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Parasitology. 2009 Jan;136(1):27-33. doi: 10.1017/S0031182008005131. Epub 2008 Nov 4.

Differential inhibition of high and low Mr thioredoxin reductases of parasites by organotelluriums supports the concept that low Mr thioredoxin reductases are good drug targets.

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Division of Infection and Immunity and Wellcome Centre for Molecular Parasitology, Glasgow Biomedical Research Centre, 120 University Place, University of Glasgow, Glasgow G12 8TA, UK.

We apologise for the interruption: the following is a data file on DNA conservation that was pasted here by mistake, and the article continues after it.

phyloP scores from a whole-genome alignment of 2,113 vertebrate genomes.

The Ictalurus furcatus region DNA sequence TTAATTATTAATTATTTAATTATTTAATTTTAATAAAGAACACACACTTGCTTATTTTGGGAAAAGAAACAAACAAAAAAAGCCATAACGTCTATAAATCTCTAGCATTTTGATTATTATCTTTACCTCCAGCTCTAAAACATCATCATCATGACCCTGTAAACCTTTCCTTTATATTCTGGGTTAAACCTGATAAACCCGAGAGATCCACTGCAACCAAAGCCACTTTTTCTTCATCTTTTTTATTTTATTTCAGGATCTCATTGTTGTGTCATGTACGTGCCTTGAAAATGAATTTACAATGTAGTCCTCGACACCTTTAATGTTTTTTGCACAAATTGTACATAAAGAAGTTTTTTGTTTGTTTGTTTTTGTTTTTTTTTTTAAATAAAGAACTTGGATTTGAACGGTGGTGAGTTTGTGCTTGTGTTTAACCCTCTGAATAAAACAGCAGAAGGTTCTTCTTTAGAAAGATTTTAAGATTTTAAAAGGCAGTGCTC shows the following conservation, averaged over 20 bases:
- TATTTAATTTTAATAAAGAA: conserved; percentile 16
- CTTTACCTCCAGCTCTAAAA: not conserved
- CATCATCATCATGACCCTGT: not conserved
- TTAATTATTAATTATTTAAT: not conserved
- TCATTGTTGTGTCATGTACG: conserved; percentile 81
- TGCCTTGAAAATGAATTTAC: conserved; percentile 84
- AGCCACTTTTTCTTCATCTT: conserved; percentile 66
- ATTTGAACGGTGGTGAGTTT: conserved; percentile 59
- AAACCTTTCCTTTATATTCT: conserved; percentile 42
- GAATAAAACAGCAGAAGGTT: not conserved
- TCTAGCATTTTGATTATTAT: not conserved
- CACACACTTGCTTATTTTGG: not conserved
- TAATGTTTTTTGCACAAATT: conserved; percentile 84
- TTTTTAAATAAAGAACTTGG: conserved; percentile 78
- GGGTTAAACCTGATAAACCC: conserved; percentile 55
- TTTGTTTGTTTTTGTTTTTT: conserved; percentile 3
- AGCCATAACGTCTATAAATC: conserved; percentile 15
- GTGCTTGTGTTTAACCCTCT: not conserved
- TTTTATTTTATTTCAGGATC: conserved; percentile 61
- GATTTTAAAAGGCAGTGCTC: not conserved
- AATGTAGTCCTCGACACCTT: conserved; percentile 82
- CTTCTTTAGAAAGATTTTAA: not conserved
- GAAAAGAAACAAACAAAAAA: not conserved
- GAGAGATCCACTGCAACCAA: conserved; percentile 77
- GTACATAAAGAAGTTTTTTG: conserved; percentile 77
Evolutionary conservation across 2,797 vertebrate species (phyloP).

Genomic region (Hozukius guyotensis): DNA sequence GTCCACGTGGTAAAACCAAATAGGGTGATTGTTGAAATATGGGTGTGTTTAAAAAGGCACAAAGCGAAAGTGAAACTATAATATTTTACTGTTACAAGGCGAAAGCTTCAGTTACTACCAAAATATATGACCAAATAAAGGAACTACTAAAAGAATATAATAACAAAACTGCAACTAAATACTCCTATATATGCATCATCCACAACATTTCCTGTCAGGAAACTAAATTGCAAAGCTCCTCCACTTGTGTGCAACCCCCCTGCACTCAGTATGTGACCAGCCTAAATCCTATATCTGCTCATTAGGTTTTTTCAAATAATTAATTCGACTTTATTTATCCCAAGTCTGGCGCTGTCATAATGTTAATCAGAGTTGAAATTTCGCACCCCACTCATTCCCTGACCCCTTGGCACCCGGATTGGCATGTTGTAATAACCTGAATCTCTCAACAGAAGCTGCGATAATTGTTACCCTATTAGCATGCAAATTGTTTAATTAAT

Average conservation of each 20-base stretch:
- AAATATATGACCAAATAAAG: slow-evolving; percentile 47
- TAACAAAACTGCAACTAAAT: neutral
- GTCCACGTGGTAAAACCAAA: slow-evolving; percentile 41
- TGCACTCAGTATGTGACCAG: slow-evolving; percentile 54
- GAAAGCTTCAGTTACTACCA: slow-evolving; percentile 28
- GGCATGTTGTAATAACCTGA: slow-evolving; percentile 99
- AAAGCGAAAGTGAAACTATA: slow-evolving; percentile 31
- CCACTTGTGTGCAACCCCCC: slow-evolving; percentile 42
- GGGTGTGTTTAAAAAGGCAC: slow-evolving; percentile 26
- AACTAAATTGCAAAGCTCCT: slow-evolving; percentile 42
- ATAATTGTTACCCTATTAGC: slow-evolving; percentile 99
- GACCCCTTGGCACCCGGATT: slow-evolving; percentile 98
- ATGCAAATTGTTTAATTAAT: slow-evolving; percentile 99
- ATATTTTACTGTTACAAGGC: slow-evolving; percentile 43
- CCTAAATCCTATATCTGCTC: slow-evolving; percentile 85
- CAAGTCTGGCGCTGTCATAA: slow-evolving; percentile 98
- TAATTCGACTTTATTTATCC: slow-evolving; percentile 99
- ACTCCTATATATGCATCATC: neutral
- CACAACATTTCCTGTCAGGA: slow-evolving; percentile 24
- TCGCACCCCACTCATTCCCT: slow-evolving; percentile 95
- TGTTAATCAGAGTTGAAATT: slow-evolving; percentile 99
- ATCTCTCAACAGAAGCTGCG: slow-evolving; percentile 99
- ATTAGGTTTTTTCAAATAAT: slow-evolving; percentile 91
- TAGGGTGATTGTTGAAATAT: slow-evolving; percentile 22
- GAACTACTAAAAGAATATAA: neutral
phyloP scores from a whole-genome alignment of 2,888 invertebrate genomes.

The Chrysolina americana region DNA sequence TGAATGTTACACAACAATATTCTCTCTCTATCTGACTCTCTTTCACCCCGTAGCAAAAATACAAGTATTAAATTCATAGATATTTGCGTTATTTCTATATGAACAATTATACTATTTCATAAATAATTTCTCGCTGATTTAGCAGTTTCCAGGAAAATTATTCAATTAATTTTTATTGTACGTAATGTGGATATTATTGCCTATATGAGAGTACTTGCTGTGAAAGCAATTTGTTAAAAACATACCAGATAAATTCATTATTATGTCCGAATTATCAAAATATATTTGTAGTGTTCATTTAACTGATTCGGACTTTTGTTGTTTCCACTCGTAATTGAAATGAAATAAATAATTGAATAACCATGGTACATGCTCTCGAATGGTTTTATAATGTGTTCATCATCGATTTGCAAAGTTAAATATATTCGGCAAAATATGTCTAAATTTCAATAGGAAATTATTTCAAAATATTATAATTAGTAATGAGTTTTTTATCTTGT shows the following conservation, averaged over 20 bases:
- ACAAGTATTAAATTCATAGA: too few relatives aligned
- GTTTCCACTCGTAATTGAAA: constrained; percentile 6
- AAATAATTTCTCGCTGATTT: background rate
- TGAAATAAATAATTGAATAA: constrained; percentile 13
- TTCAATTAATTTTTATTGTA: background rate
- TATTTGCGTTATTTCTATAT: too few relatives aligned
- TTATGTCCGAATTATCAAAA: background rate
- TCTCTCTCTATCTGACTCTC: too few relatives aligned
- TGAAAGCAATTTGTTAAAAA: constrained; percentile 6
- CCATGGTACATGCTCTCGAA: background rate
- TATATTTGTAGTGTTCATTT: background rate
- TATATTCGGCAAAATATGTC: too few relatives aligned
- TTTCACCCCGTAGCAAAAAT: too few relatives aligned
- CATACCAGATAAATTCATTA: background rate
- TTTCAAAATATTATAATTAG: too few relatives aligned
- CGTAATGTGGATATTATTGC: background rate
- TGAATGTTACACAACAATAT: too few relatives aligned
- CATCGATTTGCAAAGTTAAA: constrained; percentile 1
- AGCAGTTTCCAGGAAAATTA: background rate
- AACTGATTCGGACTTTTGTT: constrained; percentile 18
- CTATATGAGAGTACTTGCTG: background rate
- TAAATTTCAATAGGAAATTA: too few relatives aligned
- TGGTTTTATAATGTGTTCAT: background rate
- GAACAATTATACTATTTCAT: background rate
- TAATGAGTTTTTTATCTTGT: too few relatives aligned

Thioredoxin reductase (TrxR), a NADPH-dependent disulfide oxidoreductase, is vital in numerous cellular processes including defence against reactive oxygen species, cell proliferation and signal transduction. TrxRs occur in 2 forms, a high Mr enzyme characterized by those of mammals, the malaria parasite Plasmodium falciparum and some worms, and a low Mr form is present in bacteria, fungi, plants and some protozoan parasites. Our hypothesis is that the differences between the forms can be exploited in the development of selective inhibitors. In this study, cyclodextrin- and sulfonic acid-derived organotelluriums known to inhibit mammalian TrxR were investigated for their relative efficacy against P. falciparum TrxR (PfTrxR), a high Mr enzyme, and Trichomonas vaginalis TrxR (TvTrxR), a low Mr form of TrxR. The results suggest that selective inhibition of low Mr TrxRs is a feasible goal.

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